Nonetheless, even if we do not know exactly which criteria would be in place if the UK imposed admission requirements on EU nationals, it is reasonable to assume that the skill level of the job would continue to be an important part of any selection scheme. As a result, it is possible to draw broad conclusions about where the implications of introducing admission requirements would be more significant.

  1. Where are the jobs that are eligible for Tier 2 visas under the current immigration system?

    Figure 2 shows the share of employees in the UK labour market that earned more than £20,000 and worked in graduate level occupations, by industry, in 2015. A minority of employee jobs are graduate level positions that pay at least £20,000. The share is highest in the “Banking and Finance” (34%) and “Public Administration, Education and Health” (33%) industry categories. The “Banking and Finance” category includes a range of professional services such as financial services, advertising and management consultancy; workers in this industry include professional as well as lower-skilled jobs like cleaning for companies within professional services industries. The “Public administration” category also includes workers in a range of occupations such as teachers, nurses and care home workers.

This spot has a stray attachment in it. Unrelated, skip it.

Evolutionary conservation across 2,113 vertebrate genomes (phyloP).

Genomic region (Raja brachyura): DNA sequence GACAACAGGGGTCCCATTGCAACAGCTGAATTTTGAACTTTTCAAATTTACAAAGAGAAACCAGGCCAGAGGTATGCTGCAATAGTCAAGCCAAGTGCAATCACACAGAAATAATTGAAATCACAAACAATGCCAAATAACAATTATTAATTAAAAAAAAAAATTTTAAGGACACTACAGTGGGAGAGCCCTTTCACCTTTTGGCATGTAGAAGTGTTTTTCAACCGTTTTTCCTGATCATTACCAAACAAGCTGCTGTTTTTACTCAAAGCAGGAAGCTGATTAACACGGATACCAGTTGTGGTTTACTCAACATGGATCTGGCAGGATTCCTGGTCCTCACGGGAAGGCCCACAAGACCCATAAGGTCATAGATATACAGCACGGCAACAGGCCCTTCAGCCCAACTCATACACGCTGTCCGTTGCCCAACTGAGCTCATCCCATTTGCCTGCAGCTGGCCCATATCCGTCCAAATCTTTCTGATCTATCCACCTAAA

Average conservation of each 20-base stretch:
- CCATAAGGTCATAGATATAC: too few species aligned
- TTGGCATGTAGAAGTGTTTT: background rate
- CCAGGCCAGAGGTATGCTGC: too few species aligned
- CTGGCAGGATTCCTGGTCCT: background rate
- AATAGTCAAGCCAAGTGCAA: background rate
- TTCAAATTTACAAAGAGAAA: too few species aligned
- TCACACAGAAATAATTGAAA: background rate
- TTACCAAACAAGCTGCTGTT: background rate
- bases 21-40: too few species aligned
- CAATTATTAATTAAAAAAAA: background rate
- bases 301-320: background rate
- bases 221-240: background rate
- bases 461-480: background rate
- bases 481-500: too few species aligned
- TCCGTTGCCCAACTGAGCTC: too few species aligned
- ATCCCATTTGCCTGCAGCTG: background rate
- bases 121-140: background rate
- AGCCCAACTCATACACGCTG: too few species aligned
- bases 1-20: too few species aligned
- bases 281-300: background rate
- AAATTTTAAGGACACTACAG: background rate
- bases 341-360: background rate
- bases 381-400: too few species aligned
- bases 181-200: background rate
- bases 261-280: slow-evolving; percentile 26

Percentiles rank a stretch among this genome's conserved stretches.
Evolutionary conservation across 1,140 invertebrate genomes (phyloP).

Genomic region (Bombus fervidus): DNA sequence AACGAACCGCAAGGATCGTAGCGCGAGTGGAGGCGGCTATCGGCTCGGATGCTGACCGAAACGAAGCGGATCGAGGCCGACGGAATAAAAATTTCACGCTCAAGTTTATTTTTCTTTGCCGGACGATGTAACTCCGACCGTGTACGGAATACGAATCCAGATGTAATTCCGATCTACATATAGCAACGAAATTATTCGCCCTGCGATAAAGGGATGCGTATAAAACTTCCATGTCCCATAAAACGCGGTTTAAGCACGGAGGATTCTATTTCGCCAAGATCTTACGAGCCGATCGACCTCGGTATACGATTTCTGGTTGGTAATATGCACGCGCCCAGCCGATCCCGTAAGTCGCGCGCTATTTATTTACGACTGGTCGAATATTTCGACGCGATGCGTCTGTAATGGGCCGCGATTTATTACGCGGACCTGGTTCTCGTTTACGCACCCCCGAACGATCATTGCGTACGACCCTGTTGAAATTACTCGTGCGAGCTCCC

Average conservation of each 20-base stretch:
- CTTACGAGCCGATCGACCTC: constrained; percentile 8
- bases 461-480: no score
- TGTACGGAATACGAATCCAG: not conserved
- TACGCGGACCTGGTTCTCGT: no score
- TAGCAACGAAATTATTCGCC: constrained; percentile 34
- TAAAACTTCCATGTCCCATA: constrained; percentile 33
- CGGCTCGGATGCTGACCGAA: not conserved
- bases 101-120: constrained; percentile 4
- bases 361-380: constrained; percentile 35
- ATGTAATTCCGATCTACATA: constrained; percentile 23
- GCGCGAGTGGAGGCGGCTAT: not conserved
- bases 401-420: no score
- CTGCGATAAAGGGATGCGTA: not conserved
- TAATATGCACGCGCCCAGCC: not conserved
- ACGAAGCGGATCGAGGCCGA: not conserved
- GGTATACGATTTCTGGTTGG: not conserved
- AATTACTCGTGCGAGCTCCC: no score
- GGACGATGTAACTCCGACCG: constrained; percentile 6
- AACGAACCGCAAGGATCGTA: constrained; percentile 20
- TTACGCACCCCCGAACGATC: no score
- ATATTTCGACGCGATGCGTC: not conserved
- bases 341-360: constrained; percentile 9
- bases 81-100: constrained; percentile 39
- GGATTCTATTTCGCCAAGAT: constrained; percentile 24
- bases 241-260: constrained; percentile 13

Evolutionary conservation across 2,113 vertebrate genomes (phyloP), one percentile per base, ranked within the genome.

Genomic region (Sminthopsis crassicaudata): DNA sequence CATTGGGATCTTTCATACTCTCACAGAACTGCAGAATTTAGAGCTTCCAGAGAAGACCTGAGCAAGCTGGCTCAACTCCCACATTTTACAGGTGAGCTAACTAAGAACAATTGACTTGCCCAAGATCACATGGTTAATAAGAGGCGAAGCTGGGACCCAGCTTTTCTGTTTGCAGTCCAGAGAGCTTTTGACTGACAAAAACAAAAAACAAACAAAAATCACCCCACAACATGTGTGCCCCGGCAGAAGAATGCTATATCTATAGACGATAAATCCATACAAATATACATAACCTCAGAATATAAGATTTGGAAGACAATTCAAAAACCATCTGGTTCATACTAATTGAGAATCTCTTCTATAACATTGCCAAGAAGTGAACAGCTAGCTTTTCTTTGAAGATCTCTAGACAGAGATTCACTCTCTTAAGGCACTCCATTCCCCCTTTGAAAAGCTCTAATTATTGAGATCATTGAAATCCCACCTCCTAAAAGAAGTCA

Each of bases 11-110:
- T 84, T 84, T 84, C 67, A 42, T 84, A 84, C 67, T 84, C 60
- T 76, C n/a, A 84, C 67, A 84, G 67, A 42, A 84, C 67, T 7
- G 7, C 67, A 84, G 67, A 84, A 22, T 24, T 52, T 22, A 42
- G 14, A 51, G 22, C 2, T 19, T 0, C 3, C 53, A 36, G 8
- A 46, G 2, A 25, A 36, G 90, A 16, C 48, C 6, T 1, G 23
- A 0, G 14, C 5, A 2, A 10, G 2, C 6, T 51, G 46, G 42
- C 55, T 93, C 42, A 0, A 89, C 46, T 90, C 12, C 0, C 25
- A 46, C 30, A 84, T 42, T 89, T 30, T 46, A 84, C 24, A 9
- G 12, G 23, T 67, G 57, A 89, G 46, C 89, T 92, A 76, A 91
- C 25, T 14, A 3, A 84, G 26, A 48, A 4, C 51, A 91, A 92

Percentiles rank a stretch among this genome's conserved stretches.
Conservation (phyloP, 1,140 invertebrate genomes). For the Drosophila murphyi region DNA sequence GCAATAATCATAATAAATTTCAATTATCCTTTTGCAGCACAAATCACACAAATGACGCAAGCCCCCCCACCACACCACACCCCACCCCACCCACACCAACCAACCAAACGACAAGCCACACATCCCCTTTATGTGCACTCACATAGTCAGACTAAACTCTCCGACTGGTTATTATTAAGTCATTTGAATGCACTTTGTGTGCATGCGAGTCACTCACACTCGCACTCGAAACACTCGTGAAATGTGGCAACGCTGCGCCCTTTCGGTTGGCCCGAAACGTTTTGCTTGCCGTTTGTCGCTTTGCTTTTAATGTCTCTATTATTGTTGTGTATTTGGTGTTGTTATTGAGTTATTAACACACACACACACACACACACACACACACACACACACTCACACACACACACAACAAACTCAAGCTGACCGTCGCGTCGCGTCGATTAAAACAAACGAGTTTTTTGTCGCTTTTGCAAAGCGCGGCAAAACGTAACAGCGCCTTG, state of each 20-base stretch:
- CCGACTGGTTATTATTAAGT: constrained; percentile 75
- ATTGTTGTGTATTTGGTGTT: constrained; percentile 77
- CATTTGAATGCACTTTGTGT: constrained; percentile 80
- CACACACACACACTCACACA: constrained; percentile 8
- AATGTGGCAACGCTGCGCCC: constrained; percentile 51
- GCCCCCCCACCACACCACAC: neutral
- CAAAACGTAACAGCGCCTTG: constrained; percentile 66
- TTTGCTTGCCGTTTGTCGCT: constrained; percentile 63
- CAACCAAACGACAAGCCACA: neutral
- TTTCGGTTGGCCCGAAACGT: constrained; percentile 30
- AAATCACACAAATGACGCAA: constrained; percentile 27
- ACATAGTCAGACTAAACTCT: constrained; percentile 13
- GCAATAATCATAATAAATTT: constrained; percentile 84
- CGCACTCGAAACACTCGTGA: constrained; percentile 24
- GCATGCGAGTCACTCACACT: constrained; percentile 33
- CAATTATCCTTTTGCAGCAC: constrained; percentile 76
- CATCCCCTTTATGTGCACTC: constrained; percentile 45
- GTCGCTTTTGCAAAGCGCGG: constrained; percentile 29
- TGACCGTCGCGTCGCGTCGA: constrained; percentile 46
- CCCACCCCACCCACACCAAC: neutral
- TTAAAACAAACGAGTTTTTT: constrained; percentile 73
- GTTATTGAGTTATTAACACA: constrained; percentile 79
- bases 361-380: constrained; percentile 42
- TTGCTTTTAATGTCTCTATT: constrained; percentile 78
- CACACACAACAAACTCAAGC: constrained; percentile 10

On the other end of the spectrum, only 6% of employees in the “Distribution, Hotels and Restaurants” (6%) industry category were in graduate-level jobs paying at least £20,000. This category comprises retail trade as well as accommodation and food service, including shop sales assistants, kitchen staff and waiters/waitresses. The agriculture, forestry and fishing industry comprised only 4% graduate jobs paying £20,000 or more, although it should be noted that the Labour Force Survey may not capture employment in this industry accurately, due to seasonal variation in labour demand and the use of temporary labour.